February 1, 2012, Ottawa, ON – The Atlantic Integrated Commercial Fishery Initiative (AICFI) represents a unique and successful program for Aboriginal management of natural resources, specifically in program implementation, conception, and delivery. These are the conclusions of a major evaluation of the program carried out by Professor Jacquelyn Thayer Scott for the Macdonald-Laurier Institute (MLI) and released today.
AICFI incorporates the lessons learned from the 1999 Marshall Decision, which gave Mi’kmaq and Maliseet First Nations (MMFN) in Atlantic areas the right to fish commercially for “a moderate living”. The economic benefits to those MMFN that participated were estimated at $35 million in 2009, up from $4.4 million in 1999. The program resulted in increased employment, reduction in the employment income gap, and encouraged MMFN fishing and fishing-related businesses to grow in number and scope. With the AICFI up for renewal on April 1, 2012, Professor Scott concludes that these successes warrant its renewal. At the same time, she examined the AICFI program in order to discover the lessons to be learned from its operation and how to apply them more widely to Aboriginal enterprise programs.
According to MLI Managing Director, Brian Lee Crowley, “At a time when Aboriginal consent to and involvement in the development and management of so many of our natural resources is becoming ever more indispensable, a program that succeeds in creating genuine opportunities for Aboriginals while managing a scarce natural resource in a thoughtful and sustainable way, is something that should attract the attention of policy makers and all Canadians. That is what Jacke Scott has achieved with this insightful paper.”
In the study, Professor Scott outlined four main barriers that either slowed or prevented the program’s objectives. These barriers included funding constraints, limited support from experienced business specialists, low awareness of AICFI among some MMFN, and inadequate regional involvement at the appropriate level.
Professor Scott’s analysis found that 12 core principles and values made AICFI successful and have the potential for replication outside of Atlantic Canada and potentially in areas outside fisheries resources. They include the following:
1. Voluntary participation. Transparency has to start at the beginning so participants know what is expected of them and by them.
2. Political firewalls are needed between the contractor and the government, and between the contractor and the client to build programs that are based on performance and trust.
3. Continuous and systematic client consultation is the sine qua non of program planning. This needs to include a mix of face-to-face and at-a-distance means of receiving and processing information, allowing the program to make changes that can improve the chances of successful outcomes.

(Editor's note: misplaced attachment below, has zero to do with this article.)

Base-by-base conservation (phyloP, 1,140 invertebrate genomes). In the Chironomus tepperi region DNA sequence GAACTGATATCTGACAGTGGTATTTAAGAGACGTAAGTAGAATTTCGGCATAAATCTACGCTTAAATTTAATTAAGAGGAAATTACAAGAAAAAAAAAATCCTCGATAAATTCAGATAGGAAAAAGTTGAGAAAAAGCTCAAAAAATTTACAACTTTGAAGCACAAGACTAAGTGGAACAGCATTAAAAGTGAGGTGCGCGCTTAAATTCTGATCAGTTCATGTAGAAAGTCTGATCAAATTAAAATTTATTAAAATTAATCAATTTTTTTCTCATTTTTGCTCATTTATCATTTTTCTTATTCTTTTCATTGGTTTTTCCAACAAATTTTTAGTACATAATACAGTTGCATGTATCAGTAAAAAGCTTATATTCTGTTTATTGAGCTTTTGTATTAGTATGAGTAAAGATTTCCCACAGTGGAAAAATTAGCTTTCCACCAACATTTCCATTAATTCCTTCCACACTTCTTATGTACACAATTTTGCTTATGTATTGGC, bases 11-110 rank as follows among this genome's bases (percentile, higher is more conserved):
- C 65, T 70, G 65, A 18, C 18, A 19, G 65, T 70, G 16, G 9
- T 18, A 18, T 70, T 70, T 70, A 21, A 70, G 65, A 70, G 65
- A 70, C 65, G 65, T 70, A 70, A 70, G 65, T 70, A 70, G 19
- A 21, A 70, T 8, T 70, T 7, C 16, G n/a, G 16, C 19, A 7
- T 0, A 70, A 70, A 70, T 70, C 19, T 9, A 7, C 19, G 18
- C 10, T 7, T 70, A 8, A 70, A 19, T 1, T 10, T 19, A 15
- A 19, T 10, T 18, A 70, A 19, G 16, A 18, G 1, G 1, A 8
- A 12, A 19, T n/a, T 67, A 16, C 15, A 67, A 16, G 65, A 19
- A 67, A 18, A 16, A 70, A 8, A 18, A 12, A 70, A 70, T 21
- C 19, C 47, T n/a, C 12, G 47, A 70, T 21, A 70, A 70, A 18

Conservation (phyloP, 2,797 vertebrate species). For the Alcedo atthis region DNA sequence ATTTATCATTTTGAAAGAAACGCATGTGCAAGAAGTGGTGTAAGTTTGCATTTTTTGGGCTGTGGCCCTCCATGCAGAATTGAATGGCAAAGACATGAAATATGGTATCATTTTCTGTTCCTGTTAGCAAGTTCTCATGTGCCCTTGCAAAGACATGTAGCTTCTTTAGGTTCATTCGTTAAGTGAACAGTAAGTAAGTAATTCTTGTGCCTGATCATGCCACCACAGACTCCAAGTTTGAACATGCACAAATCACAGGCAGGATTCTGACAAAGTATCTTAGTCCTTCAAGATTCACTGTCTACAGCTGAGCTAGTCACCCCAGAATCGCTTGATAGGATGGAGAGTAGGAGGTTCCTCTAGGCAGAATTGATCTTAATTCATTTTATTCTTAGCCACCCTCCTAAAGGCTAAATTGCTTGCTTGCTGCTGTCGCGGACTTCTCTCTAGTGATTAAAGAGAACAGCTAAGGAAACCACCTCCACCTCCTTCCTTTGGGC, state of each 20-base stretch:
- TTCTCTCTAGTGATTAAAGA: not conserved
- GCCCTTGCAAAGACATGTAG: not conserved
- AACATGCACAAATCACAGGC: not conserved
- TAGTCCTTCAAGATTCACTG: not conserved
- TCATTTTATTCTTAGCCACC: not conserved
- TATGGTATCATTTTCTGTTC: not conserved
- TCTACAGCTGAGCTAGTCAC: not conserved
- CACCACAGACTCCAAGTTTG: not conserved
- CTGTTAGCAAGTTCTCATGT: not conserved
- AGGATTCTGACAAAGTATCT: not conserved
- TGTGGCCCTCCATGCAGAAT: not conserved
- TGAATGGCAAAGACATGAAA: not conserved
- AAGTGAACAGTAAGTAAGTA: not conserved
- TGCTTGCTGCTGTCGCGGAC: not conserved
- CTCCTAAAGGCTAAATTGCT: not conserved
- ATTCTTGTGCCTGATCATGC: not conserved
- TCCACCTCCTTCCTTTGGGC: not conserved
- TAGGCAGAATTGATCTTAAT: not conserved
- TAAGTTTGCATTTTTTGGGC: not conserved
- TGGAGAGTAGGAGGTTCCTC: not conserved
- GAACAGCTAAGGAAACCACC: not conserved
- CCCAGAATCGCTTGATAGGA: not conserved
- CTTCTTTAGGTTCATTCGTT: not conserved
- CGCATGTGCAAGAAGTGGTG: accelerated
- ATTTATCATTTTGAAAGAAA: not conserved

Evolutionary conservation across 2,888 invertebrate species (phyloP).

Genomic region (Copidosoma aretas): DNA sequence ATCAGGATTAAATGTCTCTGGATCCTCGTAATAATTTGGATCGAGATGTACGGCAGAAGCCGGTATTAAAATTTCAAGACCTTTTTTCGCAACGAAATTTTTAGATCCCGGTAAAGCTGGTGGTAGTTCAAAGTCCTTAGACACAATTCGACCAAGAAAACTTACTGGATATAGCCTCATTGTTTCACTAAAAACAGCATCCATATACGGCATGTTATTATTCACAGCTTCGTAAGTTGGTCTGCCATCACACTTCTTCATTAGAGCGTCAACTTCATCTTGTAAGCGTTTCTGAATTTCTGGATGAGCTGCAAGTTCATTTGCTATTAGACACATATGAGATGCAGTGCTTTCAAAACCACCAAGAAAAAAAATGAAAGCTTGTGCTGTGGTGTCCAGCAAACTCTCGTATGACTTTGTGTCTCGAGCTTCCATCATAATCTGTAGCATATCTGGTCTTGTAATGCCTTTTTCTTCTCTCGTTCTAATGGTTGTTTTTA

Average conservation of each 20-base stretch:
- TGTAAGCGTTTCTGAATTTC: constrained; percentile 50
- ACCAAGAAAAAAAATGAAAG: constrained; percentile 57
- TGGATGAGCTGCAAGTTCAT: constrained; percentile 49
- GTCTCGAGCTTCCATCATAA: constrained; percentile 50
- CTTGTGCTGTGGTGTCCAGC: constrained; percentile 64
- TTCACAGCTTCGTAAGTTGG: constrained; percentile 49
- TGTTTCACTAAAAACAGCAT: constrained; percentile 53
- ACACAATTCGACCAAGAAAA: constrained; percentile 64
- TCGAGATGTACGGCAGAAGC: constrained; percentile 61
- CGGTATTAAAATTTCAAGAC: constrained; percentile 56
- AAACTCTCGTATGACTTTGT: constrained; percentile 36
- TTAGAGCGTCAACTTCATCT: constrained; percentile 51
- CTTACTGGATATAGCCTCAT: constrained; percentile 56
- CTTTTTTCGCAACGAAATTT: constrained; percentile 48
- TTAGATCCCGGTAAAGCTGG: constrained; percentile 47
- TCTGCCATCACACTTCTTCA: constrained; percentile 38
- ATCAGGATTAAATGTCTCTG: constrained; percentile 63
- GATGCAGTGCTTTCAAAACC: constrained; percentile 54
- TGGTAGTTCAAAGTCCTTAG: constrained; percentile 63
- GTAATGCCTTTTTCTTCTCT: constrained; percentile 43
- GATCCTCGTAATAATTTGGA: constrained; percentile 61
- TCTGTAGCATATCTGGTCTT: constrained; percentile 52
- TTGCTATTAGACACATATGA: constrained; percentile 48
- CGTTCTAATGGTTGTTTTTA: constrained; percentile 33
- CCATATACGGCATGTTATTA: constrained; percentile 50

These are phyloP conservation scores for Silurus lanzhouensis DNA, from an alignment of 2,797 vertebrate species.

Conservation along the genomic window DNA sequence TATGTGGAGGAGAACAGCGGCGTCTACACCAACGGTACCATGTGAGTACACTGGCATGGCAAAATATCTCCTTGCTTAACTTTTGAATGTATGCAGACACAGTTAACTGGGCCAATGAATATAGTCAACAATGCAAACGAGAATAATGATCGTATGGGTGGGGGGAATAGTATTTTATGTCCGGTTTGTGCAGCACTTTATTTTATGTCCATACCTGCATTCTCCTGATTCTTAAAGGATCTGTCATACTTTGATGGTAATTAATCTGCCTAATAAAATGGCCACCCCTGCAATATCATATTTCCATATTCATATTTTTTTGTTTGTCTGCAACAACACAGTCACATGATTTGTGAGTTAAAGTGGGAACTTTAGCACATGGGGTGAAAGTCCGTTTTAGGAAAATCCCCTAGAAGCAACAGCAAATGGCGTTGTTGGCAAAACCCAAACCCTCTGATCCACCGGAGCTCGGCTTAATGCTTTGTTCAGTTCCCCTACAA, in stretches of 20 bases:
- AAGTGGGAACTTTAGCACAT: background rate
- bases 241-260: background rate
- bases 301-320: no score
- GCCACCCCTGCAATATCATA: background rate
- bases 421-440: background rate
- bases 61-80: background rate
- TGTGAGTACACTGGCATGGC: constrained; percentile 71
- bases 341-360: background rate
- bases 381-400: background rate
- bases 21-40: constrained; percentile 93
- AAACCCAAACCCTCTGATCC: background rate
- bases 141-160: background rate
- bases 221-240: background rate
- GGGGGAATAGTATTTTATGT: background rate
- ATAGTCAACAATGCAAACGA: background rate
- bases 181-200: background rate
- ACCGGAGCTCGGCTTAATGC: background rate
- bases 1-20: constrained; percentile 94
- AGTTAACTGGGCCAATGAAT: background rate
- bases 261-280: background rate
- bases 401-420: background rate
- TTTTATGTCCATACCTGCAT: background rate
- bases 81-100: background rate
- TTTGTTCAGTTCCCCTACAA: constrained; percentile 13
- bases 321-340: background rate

4. Confidentiality for individual or corporate proprietary information must be firmly applied so the client has confidence information won’t be given to competitors or politicians. Breaches must be punished in draconian ways.
5. Advisory services should be provided by a highly-skilled core program team and occasionally a contract specialist.
6. Stages and linkages in program design are important. “Measurable bites” that build to a next level of competency when successfully completed encourage clients to participate, and make it possible for the program to measure competency over time for increasingly complex skills.
7. Information infrastructure is critically important. A program must help its participants use data analysis as a basic building block for decision-making for long-term sustainability.
8. Simplicity and clarity in all program communications is possible. The AICFI applications and background information
for its participants/clients (available online) are easier to understand than
the short-form CRA individual tax return.
9. Flexibility is best utilized when the community/client identifies a need for it that arises from a comprehensive project plan.
10. Performance-based outcomes need to be determined at the beginning of the process and expanded midway through.
11. Tight management controls, meaning there is a high level of information exchange among all program staff. There should be a management committee with breadth in functional management and program skills that meets regularly with the objective of identifying significant problems and dealing with them through program changes or managerial action in a timely manner.
12. Program length and renewals. Experience and research show that a five-year term is minimally required for impact, with the stated intention of renewing for a second five years if the performance-based measures are trending positively by the end of the first term.
Professor Scott concludes, “The Atlantic Integrated Commercial Fishery Initiative has been a completely new and different policy approach unlike anything seen before in Canada. Its lessons have high potential applicability in First Nations issues at a range of social and economic levels. Its lessons also reach farther afield and offer promise for improved policy and practice in a large country with widely differing inter- and intra-provincial differences and characteristics.”
Jacquelyn Thayer Scott is a Professor of Organizational Management & Strategy, and Past President of Cape Breton University (CBU), in Sydney, Nova Scotia. She is author of An Atlantic Fishing Tale 1999-2011 released by the Macdonald-Laurier Institute.
For more information or to arrange interviews, please contact Tripti Saha at email@example.com or call (613) 482-8327, ext. 105.